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How crash results used to be and how they area now. Above, a current Honda Jazz; below, a 1997 Rover 100 undergoing comparative Euro NCAP tests. What will SAE Level 4 and 5 vehicles look like after the new NCAP testing?

Euro NCAP to adopt autonomous vehicle ratings

Euro NCAP will establish a separate category for autonomous vehicles, but there is not likely to be one for cars that are claimed to protect all occupants from serious injury or death. And while there is currently little sign of a harmonized engineering and cost saving global test system, there may be an opportunity in the future, reckons Matthew Avery, Director of Insurance Research at Thatcham Research, which carries out Euro NCAP tests in the U.K.

According to Michiel van Ratingen, the Euro NCAP General Secretary, there has been a “slow down” in new safety systems’ progress. According to Avery, this isn't due to lack of ideas. 

"We continue to see significant progress," he told Automotive Engineering. Development of passive safety systems (seatbelts, belt tensioners and airbags) has plateaued; industry penetration of these innovations has resulted in a 63% reduction in killed and serious injured (KSI) over the past 20 years. Meanwhile, there as been a dramatic acceleration in ‘active’ safety technology, which works hand-in-hand with the passive safety net.

"Ultimately, prevention is better than cure," Avery said. "When it comes to investment and cost benefit, there’s much more that can be done to prevent the crash entirely than there is to improve how a car behaves during a crash."

Harmonizing Euro and U.S. standards

Recently the latest generation Ford Mustang scored only a 2-star result in Euro NCAP tests. leading some safety experts to amplify the call for global test harmonization. They argue that the present individual regional standards make for engineering complexity, increased costs and an element of confusion.

"Unnecessary engineering complexity could be looked at in a different way, as an opportunity for increased engineering robustness," Avery observed. "Having different tests in Europe and the U.S. delivers a more robust end product because we have to be able to accommodate different crash types.

He said the U.S. does not test differently as a result of idiosyncratic driver behavior; rather, it designs for a very common crash situation.

"What we do is not unique to Europe per se, but it is also in response to one of the most common types of injurious crash. If you put the two together, you have a more robust system," he noted. Does that mean it’s more costly for OEMs? Yes. But it also means that the engineering is more robust for the consumer.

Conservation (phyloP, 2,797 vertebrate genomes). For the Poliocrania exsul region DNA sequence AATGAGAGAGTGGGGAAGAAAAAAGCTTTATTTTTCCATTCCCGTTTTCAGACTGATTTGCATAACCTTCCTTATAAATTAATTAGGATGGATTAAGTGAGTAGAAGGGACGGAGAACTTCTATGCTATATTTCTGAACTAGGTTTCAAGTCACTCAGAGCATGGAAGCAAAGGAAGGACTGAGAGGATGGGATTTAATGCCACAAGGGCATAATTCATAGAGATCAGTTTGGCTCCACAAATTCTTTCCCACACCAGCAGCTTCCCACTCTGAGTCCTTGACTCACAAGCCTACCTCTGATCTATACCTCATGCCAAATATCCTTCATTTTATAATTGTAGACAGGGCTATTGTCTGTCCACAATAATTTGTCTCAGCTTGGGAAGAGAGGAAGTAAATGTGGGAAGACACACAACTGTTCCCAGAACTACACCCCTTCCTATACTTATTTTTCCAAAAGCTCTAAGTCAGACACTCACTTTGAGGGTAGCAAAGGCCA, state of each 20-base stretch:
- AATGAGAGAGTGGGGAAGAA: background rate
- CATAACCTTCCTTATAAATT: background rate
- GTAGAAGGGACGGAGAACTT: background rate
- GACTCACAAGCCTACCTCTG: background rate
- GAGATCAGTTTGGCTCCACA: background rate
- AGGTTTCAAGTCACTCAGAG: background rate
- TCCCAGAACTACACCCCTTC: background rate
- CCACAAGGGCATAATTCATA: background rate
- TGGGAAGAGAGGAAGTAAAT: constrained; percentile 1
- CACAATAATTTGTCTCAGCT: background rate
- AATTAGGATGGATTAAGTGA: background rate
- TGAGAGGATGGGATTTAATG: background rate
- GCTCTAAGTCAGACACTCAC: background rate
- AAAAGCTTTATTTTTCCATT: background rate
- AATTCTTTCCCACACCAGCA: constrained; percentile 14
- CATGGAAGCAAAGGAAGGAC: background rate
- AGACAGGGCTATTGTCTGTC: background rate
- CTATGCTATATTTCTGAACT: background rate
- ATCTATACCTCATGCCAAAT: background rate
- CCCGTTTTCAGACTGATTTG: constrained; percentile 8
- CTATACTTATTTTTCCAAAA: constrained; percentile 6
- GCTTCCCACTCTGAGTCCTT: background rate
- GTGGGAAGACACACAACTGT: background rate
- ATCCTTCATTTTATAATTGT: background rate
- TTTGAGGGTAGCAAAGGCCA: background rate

Presently there is little or no global harmonization of the NCAP standard; the tests reflect individual markets and prominence of specific types of vehicles. So for Europe to have to engineer for large pickup trucks—or for the U.S. to engineer for A-segment city cars—wouldn't be right for either market, Avery asserted. He noted that in 2008 such a scenario actually was played play out in Euro NCAP testing when a series of U.S.-style pickups performed poorly as a group.

In the future, however, there is an opportunity for harmonization and that is already in process to some degree. "The Autonomous Emergency Braking (AEB) testing we developed at Thatcham Research, for example, is now part of Euro NCAP’s overall testing regime and has also become an essential part of the U.S. testing system," he explained. The process exists for pedestrian, car-to-car, city and inter-urban AEB, along with a new Global Vehicle Target test also co-developed by Thatcham engineers.

"Harmonization ideally needs to come at the embryonic ideas stage," Avery stated.

Separate 'star' rating for autonomous vehicles

Will there be a separate “star” rating system for autonomous vehicles—and are there likely to be new safety technologies for autonomous vehicles that would allow them to achieve maximum star rating?

"We are likely to see a separate rating beyond the 5-star system, to help drivers understand how well the autonomous system of any given vehicle performs in relation to others," Avery noted. At present, autonomy is about braking and steering assistance, for example Emergency Lane Keeping (ELK), a subsystem of the wider testing program. He believes that because 93% of accidents are a result of human error, it is possible to eradicate the human error element completely through the integration of increasingly capable ADAS sensors and algorithms.

Steering intervention is a safety technology that Avery believes is likely to help vehicles achieve maximum safety ratings. "ELK will be a feature of testing for 2018 and by the early to mid-2020s we will be looking at Autonomous Emergency Steering (AES)," he noted.

These systems are required for true vehicle autonomy and they introduce a whole host of new opportunities to avoid the crash. There are occasions where the two operating in tandem are better, Avery said, and others when they operate individually to avoid an accident.

While Volvo is aiming for occupants of its post-2020 models not to suffer death or serious injuries, what about the entire industry achieving such a standard? Would this goal likely  become a Euro NCAP requirement for a maximum star rating?

"Avoiding death or serious injury completely will not be a standard which comes into Euro NCAP testing," Avery asserted. "Other vehicle manufacturers however will be keeping a keen eye on Volvo and how successful it has been, especially where a marketing advantage can be gained."

However, Euro NCAP won’t look at that because it would require a huge, well orchestrated analysis of pan-European crashes. "It also fails to account for “Acts of God” which are beyond the means of any safety technology, passive or active," he said.

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